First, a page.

National Grid is also set to use part of the £500 million for smaller localised visual improvement projects which can be accessed by all AONBs and National Parks with existing National Grid electricity infrastructure.

Set to be launched in the winter, this landscape enhancement initiative will to provide up to £24 million over six years. The aim will be to reduce the visual impact of National Grid’s existing infrastructure in AONBs and National Parks and improve the related visual quality of the landscape. A range of local visual improvement projects could enhance biodiversity, benefit cultural heritage or raise awareness of natural and historic features of a landscape.

Contact for media information only:

National Grid Stewart Larque – 01926 655274
Camargue Matt Sutton – 0121 616 5920 / 07875523779

Out of hours 0845 366 6769


For photos relating to this news release please visit the National Grid photo stream

More information about the Visual Impact Provision project can be found at:

Notes to Editors:

About Visual Impact Provision

All electricity transmission owners are funded by a price control mechanism which is agreed with and set by Ofgem, the electricity and gas markets regulator. Ofgem has agreed a set of price controls and incentives for the period from April 2013 to March 2021. The new price controls and incentives include a provision of £500 million to mitigate the visual impact of existing electricity infrastructure in nationally protected landscapes in Great Britain.

For National Grid, which is the electricity transmission owner in England and Wales, this means considering the visual amenity of our existing infrastructure in National Parks and Areas of Outstanding Natural Beauty (AONBs).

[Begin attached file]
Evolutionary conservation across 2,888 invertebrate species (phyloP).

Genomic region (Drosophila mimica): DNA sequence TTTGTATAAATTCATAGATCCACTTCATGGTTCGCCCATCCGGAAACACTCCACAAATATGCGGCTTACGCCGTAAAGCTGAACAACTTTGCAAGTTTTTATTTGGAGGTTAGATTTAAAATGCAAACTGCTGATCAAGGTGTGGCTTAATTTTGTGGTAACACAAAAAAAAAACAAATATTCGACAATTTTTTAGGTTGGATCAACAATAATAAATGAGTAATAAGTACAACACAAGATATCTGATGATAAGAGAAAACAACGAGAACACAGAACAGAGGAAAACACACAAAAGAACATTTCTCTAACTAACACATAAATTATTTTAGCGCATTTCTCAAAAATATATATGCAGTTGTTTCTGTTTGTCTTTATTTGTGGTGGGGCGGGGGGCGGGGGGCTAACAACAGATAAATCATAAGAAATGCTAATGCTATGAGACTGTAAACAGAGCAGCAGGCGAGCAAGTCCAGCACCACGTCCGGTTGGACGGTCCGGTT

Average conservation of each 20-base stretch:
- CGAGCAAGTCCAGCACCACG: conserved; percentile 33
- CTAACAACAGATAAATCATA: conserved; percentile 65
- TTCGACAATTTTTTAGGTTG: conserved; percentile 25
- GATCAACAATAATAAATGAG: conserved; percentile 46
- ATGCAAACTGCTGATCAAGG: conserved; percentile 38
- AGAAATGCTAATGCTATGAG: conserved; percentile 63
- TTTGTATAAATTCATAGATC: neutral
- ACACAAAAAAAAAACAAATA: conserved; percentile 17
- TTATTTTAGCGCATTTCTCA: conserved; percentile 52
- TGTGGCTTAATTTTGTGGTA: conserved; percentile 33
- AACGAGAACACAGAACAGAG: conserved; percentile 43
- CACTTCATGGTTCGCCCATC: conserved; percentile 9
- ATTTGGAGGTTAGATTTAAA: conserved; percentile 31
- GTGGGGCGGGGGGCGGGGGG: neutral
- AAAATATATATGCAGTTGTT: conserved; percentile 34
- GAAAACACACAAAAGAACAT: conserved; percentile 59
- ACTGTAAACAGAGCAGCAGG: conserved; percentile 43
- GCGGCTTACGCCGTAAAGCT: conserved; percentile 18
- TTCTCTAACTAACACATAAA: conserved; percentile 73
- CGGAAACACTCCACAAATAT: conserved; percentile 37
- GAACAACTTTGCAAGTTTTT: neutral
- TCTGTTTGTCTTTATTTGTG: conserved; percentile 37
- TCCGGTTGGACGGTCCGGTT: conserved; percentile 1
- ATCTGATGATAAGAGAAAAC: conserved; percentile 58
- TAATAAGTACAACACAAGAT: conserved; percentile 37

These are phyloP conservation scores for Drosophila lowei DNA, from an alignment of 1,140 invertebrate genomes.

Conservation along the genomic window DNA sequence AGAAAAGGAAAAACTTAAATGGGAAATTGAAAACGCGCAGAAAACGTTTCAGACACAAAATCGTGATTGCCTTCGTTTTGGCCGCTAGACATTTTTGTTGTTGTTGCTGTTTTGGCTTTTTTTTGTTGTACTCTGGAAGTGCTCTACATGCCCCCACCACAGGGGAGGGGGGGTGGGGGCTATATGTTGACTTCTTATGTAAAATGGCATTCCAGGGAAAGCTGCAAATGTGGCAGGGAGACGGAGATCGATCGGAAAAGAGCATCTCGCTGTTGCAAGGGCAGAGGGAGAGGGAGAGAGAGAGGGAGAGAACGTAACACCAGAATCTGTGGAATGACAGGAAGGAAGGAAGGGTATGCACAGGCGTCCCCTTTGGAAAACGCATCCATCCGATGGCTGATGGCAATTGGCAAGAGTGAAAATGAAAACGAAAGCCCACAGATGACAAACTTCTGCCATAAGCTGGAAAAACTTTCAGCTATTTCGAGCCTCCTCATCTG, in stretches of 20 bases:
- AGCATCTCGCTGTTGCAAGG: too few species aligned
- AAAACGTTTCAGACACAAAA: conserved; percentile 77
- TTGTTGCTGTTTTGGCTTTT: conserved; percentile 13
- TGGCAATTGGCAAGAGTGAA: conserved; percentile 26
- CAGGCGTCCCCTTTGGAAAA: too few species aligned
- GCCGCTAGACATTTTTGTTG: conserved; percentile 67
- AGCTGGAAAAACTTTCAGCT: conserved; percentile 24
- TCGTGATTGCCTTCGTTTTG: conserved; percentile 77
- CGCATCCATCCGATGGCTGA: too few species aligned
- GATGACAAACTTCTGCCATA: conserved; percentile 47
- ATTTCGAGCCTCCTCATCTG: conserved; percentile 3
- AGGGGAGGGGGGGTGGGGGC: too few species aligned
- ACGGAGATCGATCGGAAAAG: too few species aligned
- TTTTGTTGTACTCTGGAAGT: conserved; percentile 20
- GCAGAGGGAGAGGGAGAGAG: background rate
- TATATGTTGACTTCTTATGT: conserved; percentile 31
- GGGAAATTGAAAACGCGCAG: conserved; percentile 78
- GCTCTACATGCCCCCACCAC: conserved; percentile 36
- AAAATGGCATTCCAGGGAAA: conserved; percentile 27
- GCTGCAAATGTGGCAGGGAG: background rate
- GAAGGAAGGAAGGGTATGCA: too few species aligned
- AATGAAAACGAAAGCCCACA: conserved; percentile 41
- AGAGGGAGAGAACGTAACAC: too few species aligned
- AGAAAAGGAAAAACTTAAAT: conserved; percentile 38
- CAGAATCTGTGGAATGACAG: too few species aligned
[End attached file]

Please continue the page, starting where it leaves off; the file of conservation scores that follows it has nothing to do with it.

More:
*The project’s guiding principles are to prioritise potential projects which:

  • Result in greatest landscape enhancement benefits
  • Result in greatest opportunities to conserve and enhance natural beauty, wildlife and cultural heritage, whilst avoiding unacceptable environmental impacts
  • Result in greatest opportunities to encourage public understanding and enjoyment of the protected landscapes, including positive socio-economic impacts
  • Are technically feasible in the context of the wider transmission system
  • Are economical and efficient.

National Grid is one of the largest investor-owned energy companies in the world and has been named Responsible Business of the Year 2014 by Business in the Community. We own and manage the grids that connect people to the energy they need, from whatever the source. In Britain and the north-eastern states of the US we run systems that deliver gas and electricity to millions of people, businesses and communities.

In Britain, we run the gas and electricity systems that our society is built on, delivering gas and electricity across the country. In the North Eastern US, we connect more than seven million gas and electric customers to vital energy sources, essential for our modern lifestyles.

National Grid in the UK:

  • We own the high-voltage electricity transmission network in England and Wales, operating it across Great Britain
  • We own and operate the high pressure gas transmission system in Britain
  • Our gas distribution business delivers gas to 10.9 million homes and businesses
  • We also own a number of related businesses including LNG importation, land remediation and metering
  • National Grid manages the National Gas Emergency Service free phone line on behalf of the industry - 0800 111 999 (all calls are recorded and may be monitored).
  • Our portfolio of other businesses is mainly concerned with infrastructure provision and related services where we can exploit our core skills and assets to create value. These businesses operate in areas such as Metering, Grain LNG Import, Interconnectors and Property. National Grid Carbon Ltd is a wholly owned subsidiary of National Grid. It undertakes Carbon Capture Storage related activities on behalf of National Grid.
Find out more about the energy challenge and how National Grid is helping find solutions to some of the challenges we face at

More articles in the news archive.

New Forest National Park Authority news feed


image-fade-right image-fade-left